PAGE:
A Crisis Within a Crisis: Girls & Women in Existing Humanitarian Crises Face Heightened Challenges Amid COVID-19 Pandemic
As the COVID-19 pandemic rages, it’s clear we are in the midst a crisis that we have not experienced in our lifetime. It’s upending our health, our economy, and our daily lives. But as I face the challenge of adapting myself and my family to this “new normal,” I imagine the complexities this pandemic will pose for people in the midst of existing humanitarian crises — those who have already had to adapt to a new normal, perhaps many times over.
Even before COVID-19 emerged, the world was facing humanitarian crises in every corner of the globe, with an estimated 48 million girls and women in need of humanitarian assistance in 2020. In vulnerable communities hit by conflict or natural disaster, health systems are stretched to a breaking point and critical services, especially sexual and reproductive health care, are at risk or completely out of reach. Layer on a global pandemic, and much of the already-struggling health infrastructure will collapse — and girls and women will pay the steepest price.
Your pregnancy, your periods, or your needs for contraception do not stop during crises and pandemics. And, as violence against girls and women increases in complex emergencies — even more so during the COVID-19 pandemic, as women are sheltered with their abusers with no options — protection and support for survivors of violence is more needed than ever. Women are also on the front lines of pandemic response, taking on the majority of caregiver responsibilities and making up the majority of social and health care workers, therefore facing more exposure and greater risk. We are essential in responding to the COVID-19 pandemic and rebuilding the world after it ends — and the UN system is moving rapidly to make sure our needs are prioritized, even in the most complex crises.
In Yemen, UNFPA, the UN agency dedicated to reproductive health, is providing ventilators and personal protective equipment and shoring up maternal and reproductive health services in 23 UNFPA-supported maternal and emergency obstetric care facilities across the county. In partnership with UNICEF and the World Food Programme, UNFPA has also provided food, hygiene kits, and dignity kits to more than 5,200 people under quarantine — a “whole-of-UN” approach for people who have been hit by multiple levels of crisis.
In Ukraine, UNFPA is distributing essential medical kits with personal protective equipment and antiseptic solution to health care workers around the country, including at the Pokrovsk Perinatal Centre, a health care facility on the front lines of a long-standing armed conflict in eastern Ukraine where health systems were already strained. It also supports the regular delivery of kits that contain all the required tools to provide obstetric and gynecological care, from contraception to natural and emergency childbirth to treatment of sexually transmitted infections and more — and is ensuring these services continue even as priorities shift to pandemic response.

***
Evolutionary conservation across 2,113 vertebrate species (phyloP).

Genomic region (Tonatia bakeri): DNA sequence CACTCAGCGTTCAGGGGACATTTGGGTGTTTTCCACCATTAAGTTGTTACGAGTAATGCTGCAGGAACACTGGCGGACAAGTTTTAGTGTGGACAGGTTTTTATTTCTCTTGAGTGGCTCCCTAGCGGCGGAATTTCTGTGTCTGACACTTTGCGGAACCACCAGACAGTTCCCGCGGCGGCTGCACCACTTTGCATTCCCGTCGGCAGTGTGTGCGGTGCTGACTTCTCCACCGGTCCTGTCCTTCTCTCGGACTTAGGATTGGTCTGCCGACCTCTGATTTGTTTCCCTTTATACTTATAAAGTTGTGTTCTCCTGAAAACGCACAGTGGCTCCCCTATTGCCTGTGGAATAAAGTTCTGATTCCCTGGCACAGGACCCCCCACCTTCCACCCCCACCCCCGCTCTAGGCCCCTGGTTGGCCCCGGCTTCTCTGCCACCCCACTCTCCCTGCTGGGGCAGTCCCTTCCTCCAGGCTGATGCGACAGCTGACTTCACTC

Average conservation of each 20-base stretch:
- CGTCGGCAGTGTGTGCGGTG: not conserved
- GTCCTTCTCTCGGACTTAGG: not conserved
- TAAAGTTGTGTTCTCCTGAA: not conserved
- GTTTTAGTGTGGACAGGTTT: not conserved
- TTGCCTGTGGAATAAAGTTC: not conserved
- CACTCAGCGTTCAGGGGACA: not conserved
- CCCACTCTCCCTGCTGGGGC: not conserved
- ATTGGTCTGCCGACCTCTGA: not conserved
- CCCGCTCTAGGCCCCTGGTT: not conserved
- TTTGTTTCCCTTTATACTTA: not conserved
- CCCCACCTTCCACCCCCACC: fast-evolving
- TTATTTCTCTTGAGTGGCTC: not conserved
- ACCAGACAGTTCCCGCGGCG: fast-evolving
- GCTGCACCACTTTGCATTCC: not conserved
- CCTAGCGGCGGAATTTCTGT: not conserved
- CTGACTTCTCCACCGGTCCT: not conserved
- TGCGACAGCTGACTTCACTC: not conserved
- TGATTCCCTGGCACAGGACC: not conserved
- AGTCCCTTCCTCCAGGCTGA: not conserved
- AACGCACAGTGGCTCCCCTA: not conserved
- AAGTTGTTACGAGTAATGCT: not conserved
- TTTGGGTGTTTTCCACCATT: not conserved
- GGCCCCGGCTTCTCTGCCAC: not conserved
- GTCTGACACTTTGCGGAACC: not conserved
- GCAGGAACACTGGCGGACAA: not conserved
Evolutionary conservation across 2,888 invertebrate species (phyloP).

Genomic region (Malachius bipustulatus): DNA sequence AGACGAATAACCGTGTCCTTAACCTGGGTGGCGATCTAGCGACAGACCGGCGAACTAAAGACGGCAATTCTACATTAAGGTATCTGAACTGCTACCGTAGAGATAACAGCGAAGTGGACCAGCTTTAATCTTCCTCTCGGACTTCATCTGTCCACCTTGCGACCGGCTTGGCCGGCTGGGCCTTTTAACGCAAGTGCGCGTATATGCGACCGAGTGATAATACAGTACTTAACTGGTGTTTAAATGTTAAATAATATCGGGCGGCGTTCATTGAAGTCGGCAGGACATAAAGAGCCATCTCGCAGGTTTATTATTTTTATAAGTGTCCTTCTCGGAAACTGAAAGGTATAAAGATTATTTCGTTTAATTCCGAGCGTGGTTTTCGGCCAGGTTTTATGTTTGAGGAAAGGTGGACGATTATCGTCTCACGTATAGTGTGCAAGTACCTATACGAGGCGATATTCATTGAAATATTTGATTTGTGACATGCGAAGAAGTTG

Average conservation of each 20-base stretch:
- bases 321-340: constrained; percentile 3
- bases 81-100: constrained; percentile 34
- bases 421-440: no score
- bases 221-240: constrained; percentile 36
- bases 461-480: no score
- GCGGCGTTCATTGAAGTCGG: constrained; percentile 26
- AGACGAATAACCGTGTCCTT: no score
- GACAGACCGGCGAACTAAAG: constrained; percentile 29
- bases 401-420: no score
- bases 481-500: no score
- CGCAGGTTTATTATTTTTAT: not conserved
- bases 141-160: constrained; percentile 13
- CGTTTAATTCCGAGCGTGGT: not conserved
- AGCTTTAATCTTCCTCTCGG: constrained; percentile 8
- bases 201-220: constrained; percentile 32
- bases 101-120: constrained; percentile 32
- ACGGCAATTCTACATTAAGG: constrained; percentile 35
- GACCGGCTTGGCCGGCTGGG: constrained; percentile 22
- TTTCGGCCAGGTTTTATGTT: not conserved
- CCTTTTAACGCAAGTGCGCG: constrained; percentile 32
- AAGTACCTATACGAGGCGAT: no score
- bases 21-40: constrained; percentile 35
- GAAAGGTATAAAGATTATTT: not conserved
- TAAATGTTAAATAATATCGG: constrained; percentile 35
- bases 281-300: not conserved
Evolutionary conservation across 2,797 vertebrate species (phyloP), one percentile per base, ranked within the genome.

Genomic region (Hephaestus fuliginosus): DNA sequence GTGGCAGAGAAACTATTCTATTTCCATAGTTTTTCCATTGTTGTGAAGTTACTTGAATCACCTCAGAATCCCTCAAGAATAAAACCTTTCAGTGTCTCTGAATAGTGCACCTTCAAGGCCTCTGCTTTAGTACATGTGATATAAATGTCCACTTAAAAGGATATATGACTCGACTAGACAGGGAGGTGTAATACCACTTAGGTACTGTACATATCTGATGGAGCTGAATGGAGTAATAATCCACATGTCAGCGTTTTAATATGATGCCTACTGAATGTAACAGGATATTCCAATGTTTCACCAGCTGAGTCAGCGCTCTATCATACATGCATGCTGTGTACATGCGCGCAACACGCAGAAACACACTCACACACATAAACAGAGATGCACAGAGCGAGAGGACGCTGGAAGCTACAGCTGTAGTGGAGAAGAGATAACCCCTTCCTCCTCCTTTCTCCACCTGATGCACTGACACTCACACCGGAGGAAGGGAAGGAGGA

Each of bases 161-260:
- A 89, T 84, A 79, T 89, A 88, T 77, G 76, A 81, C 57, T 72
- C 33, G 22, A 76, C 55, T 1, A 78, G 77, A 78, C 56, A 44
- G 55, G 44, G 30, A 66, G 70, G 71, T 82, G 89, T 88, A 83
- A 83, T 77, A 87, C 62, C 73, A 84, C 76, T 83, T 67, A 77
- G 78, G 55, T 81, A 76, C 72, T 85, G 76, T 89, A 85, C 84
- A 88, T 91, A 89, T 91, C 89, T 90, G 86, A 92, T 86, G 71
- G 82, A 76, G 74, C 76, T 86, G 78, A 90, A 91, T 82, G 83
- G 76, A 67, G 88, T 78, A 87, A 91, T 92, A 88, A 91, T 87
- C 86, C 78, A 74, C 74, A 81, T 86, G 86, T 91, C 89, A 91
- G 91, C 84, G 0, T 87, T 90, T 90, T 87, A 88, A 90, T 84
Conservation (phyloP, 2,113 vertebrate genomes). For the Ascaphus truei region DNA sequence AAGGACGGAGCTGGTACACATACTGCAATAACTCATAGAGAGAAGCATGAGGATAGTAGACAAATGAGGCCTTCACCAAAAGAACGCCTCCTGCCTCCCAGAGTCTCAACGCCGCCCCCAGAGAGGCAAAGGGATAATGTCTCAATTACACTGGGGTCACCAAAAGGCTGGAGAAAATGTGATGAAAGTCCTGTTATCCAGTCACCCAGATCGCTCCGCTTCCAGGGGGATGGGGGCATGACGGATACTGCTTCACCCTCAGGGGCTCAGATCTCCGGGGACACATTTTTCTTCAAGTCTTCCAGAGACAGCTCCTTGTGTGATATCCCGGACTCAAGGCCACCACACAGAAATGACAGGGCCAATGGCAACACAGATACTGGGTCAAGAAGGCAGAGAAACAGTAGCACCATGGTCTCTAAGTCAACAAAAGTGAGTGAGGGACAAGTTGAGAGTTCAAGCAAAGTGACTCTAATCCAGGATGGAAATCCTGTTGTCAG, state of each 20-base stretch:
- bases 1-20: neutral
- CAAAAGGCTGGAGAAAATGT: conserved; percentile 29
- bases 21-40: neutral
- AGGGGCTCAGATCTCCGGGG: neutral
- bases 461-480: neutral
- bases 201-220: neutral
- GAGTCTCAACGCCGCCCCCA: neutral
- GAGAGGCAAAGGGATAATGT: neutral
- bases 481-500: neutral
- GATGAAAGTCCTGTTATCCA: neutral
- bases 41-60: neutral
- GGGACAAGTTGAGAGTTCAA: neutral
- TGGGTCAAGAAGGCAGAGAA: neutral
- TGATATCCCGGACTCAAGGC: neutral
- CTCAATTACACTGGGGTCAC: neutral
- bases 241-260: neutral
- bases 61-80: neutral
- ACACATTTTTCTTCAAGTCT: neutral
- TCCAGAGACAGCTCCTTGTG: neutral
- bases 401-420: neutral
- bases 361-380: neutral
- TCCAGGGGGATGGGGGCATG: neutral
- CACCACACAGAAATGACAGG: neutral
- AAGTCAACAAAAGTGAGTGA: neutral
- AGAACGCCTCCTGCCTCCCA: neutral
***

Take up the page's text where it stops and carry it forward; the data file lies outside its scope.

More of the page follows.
And at the Azraq refugee camp in Jordan, UNFPA is providing essential services, including psychosocial care for survivors of trauma and violence, via telephone, text message, and WhatsApp. With nearly 400 cases of COVID-19 confirmed in Jordan, the needs of girls and women — especially those who are refugees, and those who are survivors of violence — will continue to grow.
In some regions hit by humanitarian crisis that are now facing COVID-19, UNFPA is the only responder for girls and women. It’s now stepping up to meet the increased needs heralded by COVID-19, prioritizing countries most at risk — including those in fragile and humanitarian situations — not only by ensuring essential sexual and reproductive health and gender-based violence protection services continue, but also by strengthening health system capacity, supporting global contraceptive supply chains to prevent stock outs, and tracking the economic and health impacts of the crisis, including those specific to girls and women. The agency is also integral in the pan-United Nations $2 billion coordinated global humanitarian response plan to fight COVID-19 in some of the most vulnerable places in the world.
COVID-19 will not wait for a conflict to end, or for a community to be rebuilt after a natural disaster. It will not wait for a woman to give birth safely, or a girl to finish her education. It’s here now, and the people and communities already in crisis are now facing another. We must protect the health and rights of these communities, and especially of girls and women, while we battle the virus. They cannot wait, and neither should we.
Support UNFPA’s critical response to the needs of girls and women in the COVID-19 pandemic here.
Learn more about the Universal Access Project and get involved at www.universalaccessproject.org.